Judd Apatow, director of The 40-Year Old Virgin and Knocked Up, wears his influences on his sleeve for his newest, Funny People. This comedy about comedians, mistakes and mortality is as constantly engaging and reliably hilarious as you’d expect from Apatow, who stocks his cast with his regulars including Seth Rogen, wife Leslie Mann and Jonah Hill. The inclusion of old friend Adam Sandler, a colleague from his stand-up days for whom he’s written but never directed, makes the story seem particularly personal. That, in tandem with the style of the film (a clear channeling of James L. Brooks with streaks of Norman Lear), makes this Apatow’s bravest and most personal comedy yet. For a minute there, we’ll all think we cracked the consciousness of the man who brought us Ron Burgundy. This is one everyone will be talking about. Ticket sales will be big and should likely see a swell when word of mouth hits.
George Simmons (Sandler) was always a nice guy comic, but success has taken a toll. After hitting it big in stand-up, he made an arm’s length roster of broad comedies now only fit for children, and even then not really. It’s not fair to say he’s become a bad guy; he’s just neglected his loved ones and learned to enjoy the spoils of his fortune (a big house, tons of free luxury items, sex with strangers, trips in private jets) without any regard. So when a doctor tells him he’s terminally ill, he tries to figure out where it all went wrong and starts loitering his old comedy clubs. There, he meets Ira Wright (Rogen) and his friend Leo (Hill), and invites them to write jokes for him. It’s a huge opportunity for Ira, whose career has existed only in fits and starts, and who clearly lionizes Simmons. Simmons confesses he’s ill and Ira, in a breathtakingly hilarious scene at a restaurant, begs him to tell loved ones about the illness. Simmons then confronts his angry family, frustrated friends (get ready for beaucoup celebrity cameos) and “the one that got away.” When an experimental drug program is successful in suppressing his illness he has to tell his friends he’s well, but that’s not his largest hurdle. When he was ill he had no choice but to pull himself together and be the nice guy comic again. Eminem, in a short but brilliant conversation, comes out and asks Simmons if he’s going back to being what he was and “having sex with girls he doesn’t like.” Simmons doesn’t have an answer—but this is an Apatow film. The road may be hard, but everyone in the world of Apatow is good underneath it all.
The improv and free flowing action that factored into Apatow’s other works, from his two previous directorial efforts to his television shows ( Freaks and Geeks and Undeclared ), does so much to keep the tone of this otherwise somber story light and vibrant. A shift occurs midway when, after Simmons has learned he’s well, he travels to the Bay Area and creates a domestic conflict with his past lover Laura (Mann) and her husband Clarke (a fantastically unpredictable Eric Bana). Laura and Clarke’s marriage is tension set with cracks at the seams, and their frustration with each other is a perfect parallel to Simmons' spiritual malaise. They both have it good and have little idea how to maintain. The fact that the film feels like it’s happening right in front of you makes the stakes seem all the higher for these characters who, while they screw up and hurt each other and get mad, want to do good even while they’re failing.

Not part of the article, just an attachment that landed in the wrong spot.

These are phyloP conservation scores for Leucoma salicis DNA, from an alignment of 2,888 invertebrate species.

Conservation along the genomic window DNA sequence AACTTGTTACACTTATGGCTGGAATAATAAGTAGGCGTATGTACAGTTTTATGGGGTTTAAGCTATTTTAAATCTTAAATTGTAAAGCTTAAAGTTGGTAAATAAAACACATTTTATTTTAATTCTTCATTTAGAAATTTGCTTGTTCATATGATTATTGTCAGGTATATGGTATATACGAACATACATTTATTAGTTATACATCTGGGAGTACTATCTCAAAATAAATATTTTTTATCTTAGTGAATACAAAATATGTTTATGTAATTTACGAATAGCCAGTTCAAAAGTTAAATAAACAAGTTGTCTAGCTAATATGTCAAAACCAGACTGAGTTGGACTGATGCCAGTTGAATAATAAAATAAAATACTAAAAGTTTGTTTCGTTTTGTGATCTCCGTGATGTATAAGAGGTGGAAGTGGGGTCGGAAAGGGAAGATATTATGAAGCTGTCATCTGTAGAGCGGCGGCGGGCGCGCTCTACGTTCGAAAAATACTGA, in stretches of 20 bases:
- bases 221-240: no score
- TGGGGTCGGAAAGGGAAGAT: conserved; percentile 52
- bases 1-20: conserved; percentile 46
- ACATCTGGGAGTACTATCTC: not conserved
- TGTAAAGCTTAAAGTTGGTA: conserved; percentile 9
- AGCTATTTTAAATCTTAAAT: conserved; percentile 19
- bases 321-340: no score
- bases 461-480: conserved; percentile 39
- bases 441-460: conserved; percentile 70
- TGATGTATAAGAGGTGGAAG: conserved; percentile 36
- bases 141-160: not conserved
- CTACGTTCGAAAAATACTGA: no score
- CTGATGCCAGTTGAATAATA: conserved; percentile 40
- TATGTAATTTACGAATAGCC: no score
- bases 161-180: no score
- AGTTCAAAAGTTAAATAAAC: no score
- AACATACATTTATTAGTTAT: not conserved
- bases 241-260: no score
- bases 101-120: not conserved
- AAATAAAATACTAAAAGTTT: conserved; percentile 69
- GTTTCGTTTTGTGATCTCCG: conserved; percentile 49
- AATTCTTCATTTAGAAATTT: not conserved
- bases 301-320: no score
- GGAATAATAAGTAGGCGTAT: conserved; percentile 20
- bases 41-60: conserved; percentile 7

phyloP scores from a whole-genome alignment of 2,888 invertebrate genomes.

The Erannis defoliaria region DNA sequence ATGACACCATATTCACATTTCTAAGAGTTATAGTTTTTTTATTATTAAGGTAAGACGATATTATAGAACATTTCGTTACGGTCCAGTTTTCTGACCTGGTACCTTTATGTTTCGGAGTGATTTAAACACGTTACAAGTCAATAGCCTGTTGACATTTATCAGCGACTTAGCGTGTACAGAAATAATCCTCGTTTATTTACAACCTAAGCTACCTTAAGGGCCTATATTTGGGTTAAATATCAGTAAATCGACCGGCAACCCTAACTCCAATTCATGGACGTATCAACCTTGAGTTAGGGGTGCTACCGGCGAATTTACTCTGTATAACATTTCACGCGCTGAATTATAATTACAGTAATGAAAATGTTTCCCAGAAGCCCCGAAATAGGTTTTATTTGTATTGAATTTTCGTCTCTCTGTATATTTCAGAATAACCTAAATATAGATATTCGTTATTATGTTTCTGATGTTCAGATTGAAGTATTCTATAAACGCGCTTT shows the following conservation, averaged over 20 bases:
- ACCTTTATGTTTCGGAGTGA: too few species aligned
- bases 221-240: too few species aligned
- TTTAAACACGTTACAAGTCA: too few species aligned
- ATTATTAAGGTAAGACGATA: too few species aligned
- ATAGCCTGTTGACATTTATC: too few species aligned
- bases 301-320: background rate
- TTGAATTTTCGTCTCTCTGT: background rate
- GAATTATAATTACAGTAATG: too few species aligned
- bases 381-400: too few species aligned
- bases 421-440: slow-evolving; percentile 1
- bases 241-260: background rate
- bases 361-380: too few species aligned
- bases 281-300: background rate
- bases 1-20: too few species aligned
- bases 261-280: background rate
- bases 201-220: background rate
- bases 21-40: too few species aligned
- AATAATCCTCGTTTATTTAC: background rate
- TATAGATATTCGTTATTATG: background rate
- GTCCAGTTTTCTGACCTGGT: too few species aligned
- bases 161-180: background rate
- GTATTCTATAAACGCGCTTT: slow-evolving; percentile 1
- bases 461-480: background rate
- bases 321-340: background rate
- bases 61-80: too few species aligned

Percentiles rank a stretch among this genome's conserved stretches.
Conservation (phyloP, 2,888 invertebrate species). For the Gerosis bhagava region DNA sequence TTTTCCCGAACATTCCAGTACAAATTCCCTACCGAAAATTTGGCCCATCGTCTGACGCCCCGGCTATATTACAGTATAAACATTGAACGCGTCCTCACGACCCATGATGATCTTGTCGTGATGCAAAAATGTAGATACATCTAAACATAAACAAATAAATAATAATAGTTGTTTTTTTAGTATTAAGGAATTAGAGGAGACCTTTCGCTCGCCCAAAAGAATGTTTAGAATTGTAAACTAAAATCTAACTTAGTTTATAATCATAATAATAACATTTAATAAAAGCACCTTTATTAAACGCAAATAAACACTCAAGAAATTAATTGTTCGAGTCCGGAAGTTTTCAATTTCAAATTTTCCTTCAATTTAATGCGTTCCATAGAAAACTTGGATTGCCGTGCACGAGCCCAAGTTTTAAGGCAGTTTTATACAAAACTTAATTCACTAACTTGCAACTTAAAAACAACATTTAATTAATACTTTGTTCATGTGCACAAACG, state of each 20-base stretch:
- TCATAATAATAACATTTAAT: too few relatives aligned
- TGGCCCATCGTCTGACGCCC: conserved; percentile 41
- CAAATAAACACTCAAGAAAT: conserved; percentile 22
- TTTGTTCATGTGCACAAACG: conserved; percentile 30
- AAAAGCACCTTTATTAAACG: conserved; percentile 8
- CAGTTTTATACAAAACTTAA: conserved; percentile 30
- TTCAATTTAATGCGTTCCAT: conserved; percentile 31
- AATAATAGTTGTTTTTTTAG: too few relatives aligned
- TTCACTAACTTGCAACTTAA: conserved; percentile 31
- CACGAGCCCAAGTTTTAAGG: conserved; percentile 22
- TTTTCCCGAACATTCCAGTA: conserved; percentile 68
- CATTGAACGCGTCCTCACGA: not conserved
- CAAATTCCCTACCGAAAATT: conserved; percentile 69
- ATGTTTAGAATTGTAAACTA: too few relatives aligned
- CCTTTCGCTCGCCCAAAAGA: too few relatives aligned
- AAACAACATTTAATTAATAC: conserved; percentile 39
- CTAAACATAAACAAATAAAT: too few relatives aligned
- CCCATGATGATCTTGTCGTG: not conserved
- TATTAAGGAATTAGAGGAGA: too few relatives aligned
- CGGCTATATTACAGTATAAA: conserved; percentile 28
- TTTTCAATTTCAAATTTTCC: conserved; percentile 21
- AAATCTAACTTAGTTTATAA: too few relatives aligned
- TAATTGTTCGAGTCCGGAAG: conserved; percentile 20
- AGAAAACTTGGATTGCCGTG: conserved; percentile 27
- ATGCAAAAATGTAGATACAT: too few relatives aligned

Apatow has built a brilliant machine here, where both interesting character dynamics and casual but well conceived direction lend a real attention to what feels like his overall philosophy about people. In contrast to the comic manchild (now a stock character I could really do without) who ambles his way towards a late and incomplete coming of age, Apatow’s characters wrestle with the mysteries and challenges of adulthood—because adulthood is fraught with responsibilities and consequences. Here, he’s entered into the territory of mortality and marriage, and he’s done it in a film that’s his most introspective to date. There’s so much here to discuss and not a frame of it lacks for laughs. And that’s as it should be, don’t you think? Life and limb require a light heart to survive.
Cast: Adam Sandler, Seth Rogen, Jonah Hill, Jason Schwartzman, Leslie Mann and Aubrey Plaza
Director/Screenwriter: Judd Apatow
Producer: Judd Apatow, Barry Mendel and Clayton Townsend
Rating: R for language and crude sexual humor throughout, and some sexuality.
Running time: 146 min
Release date: July 31, 2009